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The CDC was also greatly silenced throughout the beginning and middle of the pandemic due to former president Donald Trump and his administration’s constant interference with new guidance on things like wearing masks, reopening schools, and business protocols. The Biden administration has luckily allowed the CDC to have the platform they need to keep the public informed and educated on where the US is with this pandemic. 

Currently more than 2 million people are being vaccinated daily, and with Biden recently purchasing an additional 100 million doses of the Johnson & Johnson vaccine, it’s likely that the rate will increase in the coming month. This is good news considering around 90% of the population is still unvaccinated. 

“While some guidance is better than no guidance, the guidelines are too timid and too limited, and they fail to tie reopening guidance with vaccination status, as a result the CDC missed a critical opportunity to incentivize Americans to be vaccinated,” said emergency physician and former Baltimore health commissioner Dr. Leana Wen. 

“The perfectly understandable desire to return to normal as quickly as possible can obscure the fact that the first doses of coronavirus vaccine were administered in December. A more liberalized guidance should come this spring or summer,” said Dr. Peter J. Hotez, an infectious disease specialist at Baylor College of Medicine.

For now, everyone should continue to treat the pandemic as they have within the past year and stay home, social distance, and wear a mask in public.

Alaska Becomes First State To Allow Everyone Over 16 To Be Vaccinated 

Alaska has become the first state in the US to allow Covid-19 vaccines to any adult who wants one, as well as individuals over the age of 16, according to Governor Mike Dunleavy, who took to Twitter this week to make the announcement. 

“Effective immediately, Alaska will become the first state in the nation to allow anyone over the age of 16 to get the Covid-19 vaccine. This marks a significant step forward in our efforts to put this virus behind us.”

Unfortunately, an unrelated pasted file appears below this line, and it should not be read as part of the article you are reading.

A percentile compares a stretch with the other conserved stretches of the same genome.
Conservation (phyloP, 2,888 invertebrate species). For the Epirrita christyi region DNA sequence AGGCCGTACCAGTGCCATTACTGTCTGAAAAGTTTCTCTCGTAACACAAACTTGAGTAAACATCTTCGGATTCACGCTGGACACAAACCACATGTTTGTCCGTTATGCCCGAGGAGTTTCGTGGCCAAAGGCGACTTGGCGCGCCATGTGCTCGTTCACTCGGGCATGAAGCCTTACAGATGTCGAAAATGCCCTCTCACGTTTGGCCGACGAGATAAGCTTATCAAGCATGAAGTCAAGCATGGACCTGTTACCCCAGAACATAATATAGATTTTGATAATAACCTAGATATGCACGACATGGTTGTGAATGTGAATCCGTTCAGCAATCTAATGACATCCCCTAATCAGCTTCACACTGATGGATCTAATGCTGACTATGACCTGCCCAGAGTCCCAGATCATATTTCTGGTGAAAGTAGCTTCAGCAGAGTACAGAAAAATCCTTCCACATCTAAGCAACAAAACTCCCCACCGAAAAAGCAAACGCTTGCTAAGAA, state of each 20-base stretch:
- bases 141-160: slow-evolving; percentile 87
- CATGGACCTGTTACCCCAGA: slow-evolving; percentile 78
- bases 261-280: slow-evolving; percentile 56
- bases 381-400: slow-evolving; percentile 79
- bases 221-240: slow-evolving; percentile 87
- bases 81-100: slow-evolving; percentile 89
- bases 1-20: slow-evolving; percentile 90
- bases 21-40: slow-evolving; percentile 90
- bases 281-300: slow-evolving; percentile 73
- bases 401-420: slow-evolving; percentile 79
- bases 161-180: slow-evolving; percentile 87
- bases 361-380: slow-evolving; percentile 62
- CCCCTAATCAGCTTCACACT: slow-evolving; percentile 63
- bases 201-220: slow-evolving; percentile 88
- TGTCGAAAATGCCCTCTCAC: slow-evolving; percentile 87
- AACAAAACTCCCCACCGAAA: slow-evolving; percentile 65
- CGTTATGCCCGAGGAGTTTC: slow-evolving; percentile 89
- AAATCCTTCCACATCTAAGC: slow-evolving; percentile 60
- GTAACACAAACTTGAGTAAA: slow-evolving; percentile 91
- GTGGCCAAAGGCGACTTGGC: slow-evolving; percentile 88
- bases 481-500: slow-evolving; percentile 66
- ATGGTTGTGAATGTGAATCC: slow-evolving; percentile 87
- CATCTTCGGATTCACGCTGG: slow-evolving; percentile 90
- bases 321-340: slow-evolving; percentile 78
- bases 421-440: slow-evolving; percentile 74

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In order to be eligible you must be living or working in Alaska. 16 is also  the lowest age authorized by the Food and Drug Administration for use of the Pfizer vaccine. The Moderna and Johnson & Johnson vaccine are currently approved for individuals 18 and older. With any vaccine further research always needs to be done in order for it to be approved for teenagers and children because their bodies are constantly developing and changing, so scientists need to ensure that the doses will be just as effective. 

Most states are still only vaccinating specific higher risk groups first, such as senior citizens, essential workers, and individuals with underlying medical conditions that put them at a greater risk of contracting the virus. 

“Nearly one year ago the first positive Covid-19 case arrived in Alaska. Today, our state – because of the undaunted efforts of Alaskans – is leading the nation in vaccination efforts.” 

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Governor Dunleavy initially opened up vaccines to anyone 55 and older in the beginning of March. That policy also included essential workers, such as teachers, agriculture workers, first responders, other healthcare workers, and the media. Individuals with underlying medical conditions have always been a priority as with the rest of the nation. 

Alaska was initially allocated with 288,000 vaccine doses and now about 170,993 people have received at least one of their two shots, and about 119,631 people are fully vaccinated, according to the Department of Health and Human Services.